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On World AIDS Day, New Mexico activists say more money is needed for prevention; ND farmers still navigate corporate land-ownership policy maze; Unpaid caregivers in ME receive limited financial grants.

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Secretary of State Antony Blinken urges Israel to protect civilians amid Gaza truce talks, New York Rep. George Santos defends himself as his expected expulsion looms and CDC director warns about respiratory illness as flu season begins.

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Congress has iced the Farm Bill, but farmer advocates argue some portions are urgent, the Hoosier State is reaping big rewards from wind and solar, and opponents react to a road through Alaska's Brooks Range, long a dream destination for hunters and anglers.

Survey: WA Consumers Don't Do Enough to Protect from ID Theft

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Wednesday, November 19, 2014   

SEATTLE - Many Washingtonians are playing right into the hands of crooks and identity thieves, according to a new statewide survey by AARP Washington. And it's the simple fraud prevention tips everyone has heard that, surprisingly, they're not putting into place.

Fifty-seven percent of those surveyed said they've left a phone or laptop in a vehicle in the last six months. Only about half have changed their online passwords lately or said they don't have online access to all their credit accounts. Doug Shadel, AARP Washington state director, says criminals follow the path of least resistance; so even small steps can be just enough resistance.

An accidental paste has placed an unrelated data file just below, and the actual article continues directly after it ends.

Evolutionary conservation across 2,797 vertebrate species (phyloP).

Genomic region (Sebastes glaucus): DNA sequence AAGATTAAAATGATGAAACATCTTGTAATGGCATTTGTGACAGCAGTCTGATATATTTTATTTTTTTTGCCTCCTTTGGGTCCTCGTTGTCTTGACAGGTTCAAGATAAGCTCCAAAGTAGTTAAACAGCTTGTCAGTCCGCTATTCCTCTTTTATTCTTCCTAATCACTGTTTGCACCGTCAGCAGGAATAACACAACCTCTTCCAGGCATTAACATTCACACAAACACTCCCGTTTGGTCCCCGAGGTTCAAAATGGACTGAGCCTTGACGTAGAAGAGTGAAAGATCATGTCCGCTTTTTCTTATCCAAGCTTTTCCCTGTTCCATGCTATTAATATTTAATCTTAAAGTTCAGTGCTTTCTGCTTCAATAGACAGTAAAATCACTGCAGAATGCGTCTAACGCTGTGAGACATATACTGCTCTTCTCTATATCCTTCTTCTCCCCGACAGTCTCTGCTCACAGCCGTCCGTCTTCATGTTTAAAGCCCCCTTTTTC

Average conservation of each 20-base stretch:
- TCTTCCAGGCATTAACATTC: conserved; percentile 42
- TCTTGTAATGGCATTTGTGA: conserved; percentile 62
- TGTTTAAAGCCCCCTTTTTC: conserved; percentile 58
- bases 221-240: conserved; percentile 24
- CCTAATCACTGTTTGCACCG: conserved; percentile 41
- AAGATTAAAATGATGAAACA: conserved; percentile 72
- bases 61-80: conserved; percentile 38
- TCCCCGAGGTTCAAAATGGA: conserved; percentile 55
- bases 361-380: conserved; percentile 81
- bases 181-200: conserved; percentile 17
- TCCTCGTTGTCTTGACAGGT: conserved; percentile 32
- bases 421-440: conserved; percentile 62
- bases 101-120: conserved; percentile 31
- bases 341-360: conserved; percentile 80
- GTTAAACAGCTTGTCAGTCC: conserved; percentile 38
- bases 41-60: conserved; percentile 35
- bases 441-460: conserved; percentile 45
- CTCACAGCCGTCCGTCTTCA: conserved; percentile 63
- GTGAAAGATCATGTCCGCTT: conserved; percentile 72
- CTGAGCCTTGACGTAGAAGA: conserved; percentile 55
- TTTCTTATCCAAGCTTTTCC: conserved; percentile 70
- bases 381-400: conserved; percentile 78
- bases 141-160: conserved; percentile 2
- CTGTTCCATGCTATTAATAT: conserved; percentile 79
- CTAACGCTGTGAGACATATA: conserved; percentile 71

"It might be inevitable that, at some point, your data is accessed by an ID thief or one of these big, multimillion-dollar breach things," says Shadel. "But it is not inevitable that you become an ID theft victim - and the quicker you catch it, the better."

Other troubling survey findings: One in four people doesn't password-protect their mobile phone, one in five says they don't bother shredding documents, and four out of five say they haven't ordered the free annual copies of their credit reports in the past year to check for accuracy and fraudulent activity.

For an article in the latest issue of AARP The Magazine, Shadel interviewed a 34-year-old former drug addict and masterful ID thief in Seattle, as well as one of the women whose financial life she commandeered.

He says the thief was matter-of-fact in describing how easy it is to gain access to personal information.

"What she had was sort of a network of drug dealers and drug addicts who would go out, break into cars, Dumpster-dive into the garbage of people's homes - and she said, 'It's actually gotten easier because people recycle now. So, it's much cleaner and nicer, 'cause there's no spaghetti sauce in it.'"

He says a locking mailbox is another simple anti-theft precaution, but one-third of Washingtonians in the survey said they don't have one.

If you suspect identity theft, Shadel says file a police report and contact the Washington State Attorney General's office or the AARP Foundation's Fraud Fighter Call Center (800-646-2283).



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